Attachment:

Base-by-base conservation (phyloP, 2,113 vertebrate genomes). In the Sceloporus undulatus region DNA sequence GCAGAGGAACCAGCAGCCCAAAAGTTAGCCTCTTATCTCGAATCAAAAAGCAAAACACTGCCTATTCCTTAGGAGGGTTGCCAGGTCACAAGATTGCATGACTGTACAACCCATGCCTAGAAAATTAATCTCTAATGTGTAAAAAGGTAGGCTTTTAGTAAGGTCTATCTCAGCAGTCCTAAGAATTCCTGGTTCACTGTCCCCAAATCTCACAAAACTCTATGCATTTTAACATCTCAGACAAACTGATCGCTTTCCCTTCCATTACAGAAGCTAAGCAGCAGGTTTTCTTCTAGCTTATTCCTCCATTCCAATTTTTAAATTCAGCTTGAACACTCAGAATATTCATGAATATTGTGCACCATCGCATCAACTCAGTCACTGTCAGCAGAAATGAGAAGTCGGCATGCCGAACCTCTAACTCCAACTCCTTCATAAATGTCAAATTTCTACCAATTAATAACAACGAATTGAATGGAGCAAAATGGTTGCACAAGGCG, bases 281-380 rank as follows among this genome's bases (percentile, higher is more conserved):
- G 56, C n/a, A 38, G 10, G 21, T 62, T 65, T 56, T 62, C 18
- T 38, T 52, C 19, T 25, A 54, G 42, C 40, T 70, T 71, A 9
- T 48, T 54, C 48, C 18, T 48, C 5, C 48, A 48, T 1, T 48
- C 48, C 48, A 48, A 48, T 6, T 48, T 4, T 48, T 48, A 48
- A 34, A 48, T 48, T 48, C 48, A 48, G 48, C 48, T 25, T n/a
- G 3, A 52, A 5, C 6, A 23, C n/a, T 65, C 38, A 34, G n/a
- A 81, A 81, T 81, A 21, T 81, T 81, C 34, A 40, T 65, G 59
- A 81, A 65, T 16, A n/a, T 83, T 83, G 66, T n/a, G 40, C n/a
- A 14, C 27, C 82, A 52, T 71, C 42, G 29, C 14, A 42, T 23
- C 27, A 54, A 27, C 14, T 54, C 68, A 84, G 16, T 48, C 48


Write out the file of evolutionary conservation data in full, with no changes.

Base-by-base conservation (phyloP, 2,113 vertebrate genomes). In the Sceloporus undulatus region DNA sequence GCAGAGGAACCAGCAGCCCAAAAGTTAGCCTCTTATCTCGAATCAAAAAGCAAAACACTGCCTATTCCTTAGGAGGGTTGCCAGGTCACAAGATTGCATGACTGTACAACCCATGCCTAGAAAATTAATCTCTAATGTGTAAAAAGGTAGGCTTTTAGTAAGGTCTATCTCAGCAGTCCTAAGAATTCCTGGTTCACTGTCCCCAAATCTCACAAAACTCTATGCATTTTAACATCTCAGACAAACTGATCGCTTTCCCTTCCATTACAGAAGCTAAGCAGCAGGTTTTCTTCTAGCTTATTCCTCCATTCCAATTTTTAAATTCAGCTTGAACACTCAGAATATTCATGAATATTGTGCACCATCGCATCAACTCAGTCACTGTCAGCAGAAATGAGAAGTCGGCATGCCGAACCTCTAACTCCAACTCCTTCATAAATGTCAAATTTCTACCAATTAATAACAACGAATTGAATGGAGCAAAATGGTTGCACAAGGCG, bases 281-380 rank as follows among this genome's bases (percentile, higher is more conserved):
- G 56, C n/a, A 38, G 10, G 21, T 62, T 65, T 56, T 62, C 18
- T 38, T 52, C 19, T 25, A 54, G 42, C 40, T 70, T 71, A 9
- T 48, T 54, C 48, C 18, T 48, C 5, C 48, A 48, T 1, T 48
- C 48, C 48, A 48, A 48, T 6, T 48, T 4, T 48, T 48, A 48
- A 34, A 48, T 48, T 48, C 48, A 48, G 48, C 48, T 25, T n/a
- G 3, A 52, A 5, C 6, A 23, C n/a, T 65, C 38, A 34, G n/a
- A 81, A 81, T 81, A 21, T 81, T 81, C 34, A 40, T 65, G 59
- A 81, A 65, T 16, A n/a, T 83, T 83, G 66, T n/a, G 40, C n/a
- A 14, C 27, C 82, A 52, T 71, C 42, G 29, C 14, A 42, T 23
- C 27, A 54, A 27, C 14, T 54, C 68, A 84, G 16, T 48, C 48